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Chemistry is David Bowie

You know how when you’re really into something, you want to tell the world about it? Like that weird old Finnish movie, or that accidental ice cream topping, or that song that makes you want to kick trashcans out of pure lust? That’s how I feel about chemistry. For every person who’s walking around not knowing […]

Nari Ward, Den, 1999

Nari Ward, Den, wood, chain-link fence, metal pole, tacks, rug, wooden furniture legs. 1999

You know how when you’re really into something, you want to tell the world about it? Like that weird old Finnish movie, or that accidental ice cream topping, or that song that makes you want to kick trashcans out of pure lust? That’s how I feel about chemistry. For every person who’s walking around not knowing how great it is, an injustice has been done. And if you can’t imagine why I would possibly get all panty-tossy for chemistry, well then I especially want to talk to you.

This sudden need to evangelize doesn’t come from my spending more time in the lab with test tubes and goggles and Dmitri Mendeleev hair (I wish). It’s nothing so obvious, which is exactly what I’m on about. Rather, I spend my days studying how humans think about science, and my nights (and weekends and dreams) trying to figure out how to get humans to think about science – and it’s not easy. Chemicals don’t shoot their rabid husbands or go around in deer-hunting caps calling people “phonies”.

Or do they? 

I know, I sound like that jam band friend, like, “Just give me nine minutes to play you this track, it’ll be so worth it.” But that’s not my style. Three minutes, that’s my style. Better yet, three posts — give me three blog posts.

Post #1: Chemistry Did it First

Remember when you were young and you didn’t know better, and you heard David Bowie for the first time, and you were like, “This guy sounds like every other rockstar out there, I know where this is going.” But the reason you thought that? That familiar thing you hear in his songs? He did it first. That thing you think you’ve heard a million times already, he invented that. Or, if you’re old enough that you remember the beginning of David Bowie, you may notice that a lot of what he did he stole from Gospel. And a lot of Gospel came from West Africa, and, as Stevie Wonder once said to me, “We all come from Africa, don’t we?”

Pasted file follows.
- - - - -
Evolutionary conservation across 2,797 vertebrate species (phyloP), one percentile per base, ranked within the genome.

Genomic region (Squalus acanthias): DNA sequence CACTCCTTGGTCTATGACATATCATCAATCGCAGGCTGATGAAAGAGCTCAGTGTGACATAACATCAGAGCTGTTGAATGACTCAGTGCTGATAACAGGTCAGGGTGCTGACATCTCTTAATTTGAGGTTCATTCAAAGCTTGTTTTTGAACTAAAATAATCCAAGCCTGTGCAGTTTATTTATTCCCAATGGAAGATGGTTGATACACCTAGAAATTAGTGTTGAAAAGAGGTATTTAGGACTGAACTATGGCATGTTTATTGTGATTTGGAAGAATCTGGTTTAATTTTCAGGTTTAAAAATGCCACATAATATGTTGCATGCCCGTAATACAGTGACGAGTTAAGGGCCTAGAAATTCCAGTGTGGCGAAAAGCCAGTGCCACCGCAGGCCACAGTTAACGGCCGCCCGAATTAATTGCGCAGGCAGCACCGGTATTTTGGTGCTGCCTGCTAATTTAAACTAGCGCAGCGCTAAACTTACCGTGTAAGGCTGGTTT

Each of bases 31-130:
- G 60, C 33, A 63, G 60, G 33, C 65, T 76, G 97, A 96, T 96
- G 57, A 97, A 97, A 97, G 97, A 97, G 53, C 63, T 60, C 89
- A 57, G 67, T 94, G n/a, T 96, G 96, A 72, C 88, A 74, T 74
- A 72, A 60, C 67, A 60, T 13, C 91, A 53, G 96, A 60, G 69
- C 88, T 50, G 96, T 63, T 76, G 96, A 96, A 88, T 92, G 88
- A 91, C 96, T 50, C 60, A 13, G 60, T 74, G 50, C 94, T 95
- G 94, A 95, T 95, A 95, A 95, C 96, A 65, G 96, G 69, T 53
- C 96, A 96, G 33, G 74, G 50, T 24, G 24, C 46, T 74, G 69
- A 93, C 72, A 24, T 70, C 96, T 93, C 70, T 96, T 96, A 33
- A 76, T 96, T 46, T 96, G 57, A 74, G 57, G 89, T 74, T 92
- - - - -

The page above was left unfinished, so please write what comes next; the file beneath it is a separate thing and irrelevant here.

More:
What I’m saying is chemistry is the mother-loving Fertile Crescent of science. Keep that in mind, because in a second you’re going to tune out when we get into the bit about atoms, and I don’t want that to happen. I want you here with me.

You’ve got the elements, right? The Elements, like on the chart in school. They’re sometimes called “chemical elements,” because that’s exactly what they are:  Each element is a chemical. The elements can combine to make even more chemicals, but alone, each is a chemical. So you know what that means, right? Everything is chemicals. You, me, VHS tapes, Steve Harvey, those aforementioned ice cream toppings – all chemicals. And those chemicals are made up of combinations of atoms, every atom being one of those elements*-  you being made of these elements.

Because there is no atom for You.

 The most basic part of You that can still be recognized as You, that’s your DNA (unless you’ve got identical siblings or clones running around out there that you haven’t told me about, and that would be weird. I thought we were friends). And your DNA? Also chemicals––four, to be specific (plus a slightly different one for RNA). Only when you grab a bunch of atoms from that periodic table, as though from some omnipotent menu, and get those chemical elements to “cooperate”, to join forces and become chemical compounds, and then, as chemical compounds to pair up to complete your DNA – only then do we find something that is You. Full of the you-ness that Michael Crichton could theoretically suck out of an amber-encased mosquito and clone into a park of Yous.

And the same way that atoms turn into to compounds that turn into your DNA? So it is with everything on Earth. Wait, no:  so it is with everything in the observable universe. When they do their thing, when elemental chemicals combine to become some chemical compound or another, that’s a chemical reaction. And when those compounds change from one chemical to another, that’s a chemical reaction, too. That’s how anything, everything happens, ever – from the Big Bang to Beatlemania to the transfer of this information between neurons in your brain right now: it boils down to chemical reactions, one after another, the same atoms rearranging and rearranging (except, kind of, for the ones we’ve chosen to explode from time to time, but that’s a story for another day), on and on forever, amen.

How can you not love that shit?

Let’s listen to it one more time.

*That’s why we call them “elements”, of course:  They are as basic as it gets. Like how earth, wind, fire and water are elements, only, you know, real. Because even Earth, Wind, and Fire are made up of chemicals, atoms of various types (including a whole lotta funk, whatever the chemical equation for that is**).

** Submissions for “Chemical Equation of Funk” are welcome.